Emory Report
January 30, 2006
Volume 58, Number 17


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January 30, 2006
Using high tech to deliver high-touch health care

donna price is coordinator for communications and marketing services in Academic and Administrative information technology.

Shifting to electronic medical records from the days of keeping a separate paper chart for each patient at each hospital and ambulatory practice holds exciting potential for health care delivery in the United States. It also presents the dual challenge of building an information technology (IT) infrastructure and orienting health care providers to the associated changes in processes and structures.

All in all, a tall order—and one to which Emory Healthcare (EHC) committed in 2002 with its multiyear Emory Electronic Medical Record (EeMR) project. The incentives are great: greater safety and efficiencies, improved care, reduced costs, and the capability to put at the fingertips of physicians, nurses and authorized staff all the information that’s needed, at the time it’s needed, for each step in the patient-care workflow.

“As providers, we feel the advantage because when you open a paperless electronic folder, there’s so much information,” said Penny Castellano, chief medical officer for clinical operations at Emory Clinic and EeMR project executive. “It’s easier to provide excellent care for patients. The technology allows you to be more efficient and more foolproof. Even though this is a technology project, it allows you to concentrate more on the human side of the health care experience and on the patient-physician interaction.”

EHC had been using a computerized patient database since the early 1990s, so accessing information online was a familiar concept for staff, but the tool selected for the project is much more than a database.
“We worked with Cerner to develop more than 30 applications, making EeMR an integral part of clinical operations,” said Dee Cantrell, EHC Information Systems (EHC IS) chief information officer and EeMR project executive.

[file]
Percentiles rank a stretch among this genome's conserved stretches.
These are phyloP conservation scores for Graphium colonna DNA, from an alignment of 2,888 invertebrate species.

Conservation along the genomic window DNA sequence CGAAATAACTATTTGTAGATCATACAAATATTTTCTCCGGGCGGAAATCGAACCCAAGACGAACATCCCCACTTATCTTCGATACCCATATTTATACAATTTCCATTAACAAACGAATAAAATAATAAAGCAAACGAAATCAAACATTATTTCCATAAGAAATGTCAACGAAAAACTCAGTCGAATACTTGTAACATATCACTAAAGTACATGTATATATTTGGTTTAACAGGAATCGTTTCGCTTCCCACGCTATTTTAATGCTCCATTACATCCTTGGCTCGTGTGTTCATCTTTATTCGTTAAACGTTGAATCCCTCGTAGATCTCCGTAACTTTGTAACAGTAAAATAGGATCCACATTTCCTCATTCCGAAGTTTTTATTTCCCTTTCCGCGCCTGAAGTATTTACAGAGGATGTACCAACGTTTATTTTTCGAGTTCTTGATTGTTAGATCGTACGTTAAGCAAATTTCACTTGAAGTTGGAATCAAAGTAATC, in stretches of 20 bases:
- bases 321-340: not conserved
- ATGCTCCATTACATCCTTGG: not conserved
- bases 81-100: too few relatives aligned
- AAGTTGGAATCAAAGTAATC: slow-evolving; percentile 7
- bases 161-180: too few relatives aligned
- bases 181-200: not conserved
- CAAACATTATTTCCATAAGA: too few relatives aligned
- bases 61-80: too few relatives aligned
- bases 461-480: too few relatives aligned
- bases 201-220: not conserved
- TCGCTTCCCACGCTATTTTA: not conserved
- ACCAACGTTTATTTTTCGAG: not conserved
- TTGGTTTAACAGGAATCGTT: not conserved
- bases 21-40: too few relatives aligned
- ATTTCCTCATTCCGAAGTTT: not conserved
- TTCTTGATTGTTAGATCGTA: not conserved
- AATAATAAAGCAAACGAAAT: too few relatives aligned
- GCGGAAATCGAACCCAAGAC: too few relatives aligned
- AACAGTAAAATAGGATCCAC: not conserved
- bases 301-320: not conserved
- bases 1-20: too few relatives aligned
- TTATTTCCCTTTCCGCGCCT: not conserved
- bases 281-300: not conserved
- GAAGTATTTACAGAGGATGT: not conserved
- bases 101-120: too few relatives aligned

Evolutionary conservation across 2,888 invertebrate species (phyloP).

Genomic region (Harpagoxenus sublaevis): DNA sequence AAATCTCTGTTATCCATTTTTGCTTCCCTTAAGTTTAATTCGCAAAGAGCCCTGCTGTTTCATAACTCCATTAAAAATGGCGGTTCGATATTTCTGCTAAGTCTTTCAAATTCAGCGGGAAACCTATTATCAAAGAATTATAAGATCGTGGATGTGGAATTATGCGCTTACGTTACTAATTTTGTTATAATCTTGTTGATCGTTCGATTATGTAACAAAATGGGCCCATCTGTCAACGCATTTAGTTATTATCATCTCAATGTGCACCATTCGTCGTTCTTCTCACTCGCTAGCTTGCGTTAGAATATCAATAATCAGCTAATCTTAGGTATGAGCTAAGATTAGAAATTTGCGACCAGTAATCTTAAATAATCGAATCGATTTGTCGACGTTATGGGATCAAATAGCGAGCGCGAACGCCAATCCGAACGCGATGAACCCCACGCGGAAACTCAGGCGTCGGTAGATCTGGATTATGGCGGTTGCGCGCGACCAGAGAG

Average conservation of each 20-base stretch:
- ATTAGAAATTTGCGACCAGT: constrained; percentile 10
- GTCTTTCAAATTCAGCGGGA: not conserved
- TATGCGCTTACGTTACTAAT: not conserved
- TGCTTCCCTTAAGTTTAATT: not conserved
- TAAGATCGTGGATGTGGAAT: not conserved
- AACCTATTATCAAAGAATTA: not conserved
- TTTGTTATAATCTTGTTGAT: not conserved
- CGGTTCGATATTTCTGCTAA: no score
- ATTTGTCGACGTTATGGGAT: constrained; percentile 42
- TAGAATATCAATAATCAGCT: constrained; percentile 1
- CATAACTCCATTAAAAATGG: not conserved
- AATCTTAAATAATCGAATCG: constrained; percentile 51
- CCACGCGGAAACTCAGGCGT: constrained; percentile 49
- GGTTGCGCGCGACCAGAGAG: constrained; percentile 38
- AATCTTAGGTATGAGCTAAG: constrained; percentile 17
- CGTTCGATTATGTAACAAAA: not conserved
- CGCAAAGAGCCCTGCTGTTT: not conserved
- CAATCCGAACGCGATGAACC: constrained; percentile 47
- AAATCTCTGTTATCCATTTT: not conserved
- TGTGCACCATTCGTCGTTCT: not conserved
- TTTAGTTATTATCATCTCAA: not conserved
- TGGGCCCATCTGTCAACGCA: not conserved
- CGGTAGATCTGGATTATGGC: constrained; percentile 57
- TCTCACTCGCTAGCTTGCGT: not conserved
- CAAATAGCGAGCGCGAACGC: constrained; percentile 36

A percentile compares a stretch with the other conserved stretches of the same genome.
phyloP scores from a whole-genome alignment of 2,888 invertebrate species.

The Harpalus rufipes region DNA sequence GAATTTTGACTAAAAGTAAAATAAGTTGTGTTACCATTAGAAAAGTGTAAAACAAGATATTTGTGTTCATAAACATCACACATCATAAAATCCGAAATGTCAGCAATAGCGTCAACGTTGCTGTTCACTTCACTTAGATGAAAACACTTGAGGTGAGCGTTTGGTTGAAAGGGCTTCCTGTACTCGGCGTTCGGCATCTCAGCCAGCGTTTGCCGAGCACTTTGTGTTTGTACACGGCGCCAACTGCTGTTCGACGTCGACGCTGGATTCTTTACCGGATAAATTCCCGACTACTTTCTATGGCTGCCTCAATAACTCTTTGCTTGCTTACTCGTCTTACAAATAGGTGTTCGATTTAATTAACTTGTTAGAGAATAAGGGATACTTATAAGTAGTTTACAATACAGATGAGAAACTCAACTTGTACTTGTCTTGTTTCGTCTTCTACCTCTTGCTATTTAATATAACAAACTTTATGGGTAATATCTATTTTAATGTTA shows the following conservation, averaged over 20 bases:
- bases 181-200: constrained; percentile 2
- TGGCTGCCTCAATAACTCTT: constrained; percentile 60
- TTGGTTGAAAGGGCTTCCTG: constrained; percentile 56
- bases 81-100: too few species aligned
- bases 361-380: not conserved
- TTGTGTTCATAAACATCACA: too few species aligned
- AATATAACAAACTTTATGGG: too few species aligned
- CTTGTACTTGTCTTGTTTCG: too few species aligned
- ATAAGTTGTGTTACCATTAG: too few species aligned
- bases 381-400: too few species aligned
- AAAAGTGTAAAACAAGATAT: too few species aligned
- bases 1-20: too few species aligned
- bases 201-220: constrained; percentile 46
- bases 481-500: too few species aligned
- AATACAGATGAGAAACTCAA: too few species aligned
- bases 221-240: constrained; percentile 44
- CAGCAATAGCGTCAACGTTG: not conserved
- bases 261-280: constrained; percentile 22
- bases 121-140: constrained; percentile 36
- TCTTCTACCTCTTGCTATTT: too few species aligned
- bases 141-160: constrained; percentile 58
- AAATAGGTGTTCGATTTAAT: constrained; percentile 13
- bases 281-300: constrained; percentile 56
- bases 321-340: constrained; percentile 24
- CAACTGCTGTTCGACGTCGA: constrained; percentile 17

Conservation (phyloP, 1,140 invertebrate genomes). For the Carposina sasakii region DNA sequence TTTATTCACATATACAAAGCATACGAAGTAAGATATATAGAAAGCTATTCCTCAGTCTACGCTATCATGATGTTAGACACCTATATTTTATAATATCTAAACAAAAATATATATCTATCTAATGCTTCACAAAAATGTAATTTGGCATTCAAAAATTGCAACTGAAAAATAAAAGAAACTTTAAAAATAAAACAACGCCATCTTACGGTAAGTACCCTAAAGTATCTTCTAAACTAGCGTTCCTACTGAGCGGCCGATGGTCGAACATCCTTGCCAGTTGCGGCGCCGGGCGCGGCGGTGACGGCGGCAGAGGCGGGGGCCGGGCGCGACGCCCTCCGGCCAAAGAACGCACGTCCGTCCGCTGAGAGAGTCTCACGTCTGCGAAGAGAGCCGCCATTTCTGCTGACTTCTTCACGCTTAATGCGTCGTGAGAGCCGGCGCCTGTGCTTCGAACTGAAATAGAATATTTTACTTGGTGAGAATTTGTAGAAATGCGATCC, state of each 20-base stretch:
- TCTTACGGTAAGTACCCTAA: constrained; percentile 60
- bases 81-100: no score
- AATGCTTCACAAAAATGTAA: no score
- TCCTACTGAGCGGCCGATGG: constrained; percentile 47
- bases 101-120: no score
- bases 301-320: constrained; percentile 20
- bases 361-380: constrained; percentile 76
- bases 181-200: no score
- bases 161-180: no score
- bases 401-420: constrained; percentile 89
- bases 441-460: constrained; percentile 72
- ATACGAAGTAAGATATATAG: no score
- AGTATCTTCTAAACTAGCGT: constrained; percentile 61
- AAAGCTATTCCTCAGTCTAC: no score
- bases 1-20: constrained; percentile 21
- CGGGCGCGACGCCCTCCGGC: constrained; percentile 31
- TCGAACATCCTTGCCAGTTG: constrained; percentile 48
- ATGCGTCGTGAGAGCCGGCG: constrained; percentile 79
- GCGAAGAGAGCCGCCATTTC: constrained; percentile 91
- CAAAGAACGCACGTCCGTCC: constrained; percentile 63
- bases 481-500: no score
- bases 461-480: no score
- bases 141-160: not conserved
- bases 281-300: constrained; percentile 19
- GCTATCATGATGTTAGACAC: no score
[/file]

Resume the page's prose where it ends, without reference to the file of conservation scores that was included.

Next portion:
Led by EHC IS project directors Tanya Cossett, Jack Morford and Katie Smith, EeMR’s foundation was laid in 2003–04 with the conversion to the new architecture and migration of some 130 million clinical events, including laboratory and radiology results, into the system.

Beginning with the online rollout in January 2005, nearly 7,000 physicians, house staff and other EHC providers were trained to use the system, and some 4,000 more will be trained over the life of the project. Seven new Cerner applications went live in 2005 including FirstNet, which automates emergency-department patient triage and tracking processes, orders and documentation; and cardiology scheduling, which will be expanded this fiscal year to Surgery and eventually throughout EHC.

PowerChart, PowerChart Office and PrescriptionWriter added new desktop solutions for viewing, ordering and documenting, as well as a comprehensive EHC medications list.

“I think every organization’s underlying reason for thinking about an EeMR is that it includes safety tools that make medical practice better,” said Castellano.

For example, thousands of drugs in today’s market sound alike, look alike and even are spelled alike, and new drugs come to market every week. It’s virtually impossible for any individual to know every drug, its dosing guidelines and what can and can’t be mixed for a specific patient.

“When I am writing a prescription for a patient, I have their list of medications in our [new] system,” Castellano said. “When I write the 10th prescription drug for that patient, the system automatically checks for interactions with the nine others the patient is already taking, and also checks for cross-reactivity with allergies the patient may have.

“It’s [also] allowed all of us who get phone calls on the weekends, after hours, or when out of town to have the ability to continue to provide care in as excellent a fashion as if we were standing in our office with the patient in front of us,” she continued.

EHC’s implementation is unique in that the system was designed to include functionality for both inpatient and outpatient settings. This allows for a continuum of care; for example, if patients who have been seen both at Emory Clinic and Emory Hospital have an emergency visit at Emory, their care providers will have access to a comprehensive medical record, including radiological images, the most current allergy lists—all the basic information needed to make clinical decisions without having to locate a paper chart.

“It’s really a revolution, a wave that is sweeping the nation and the health care industry,” Castellano said. “In 2007 or 2008, we’re going to look back and say, ‘How did we ever do this without these tools?’”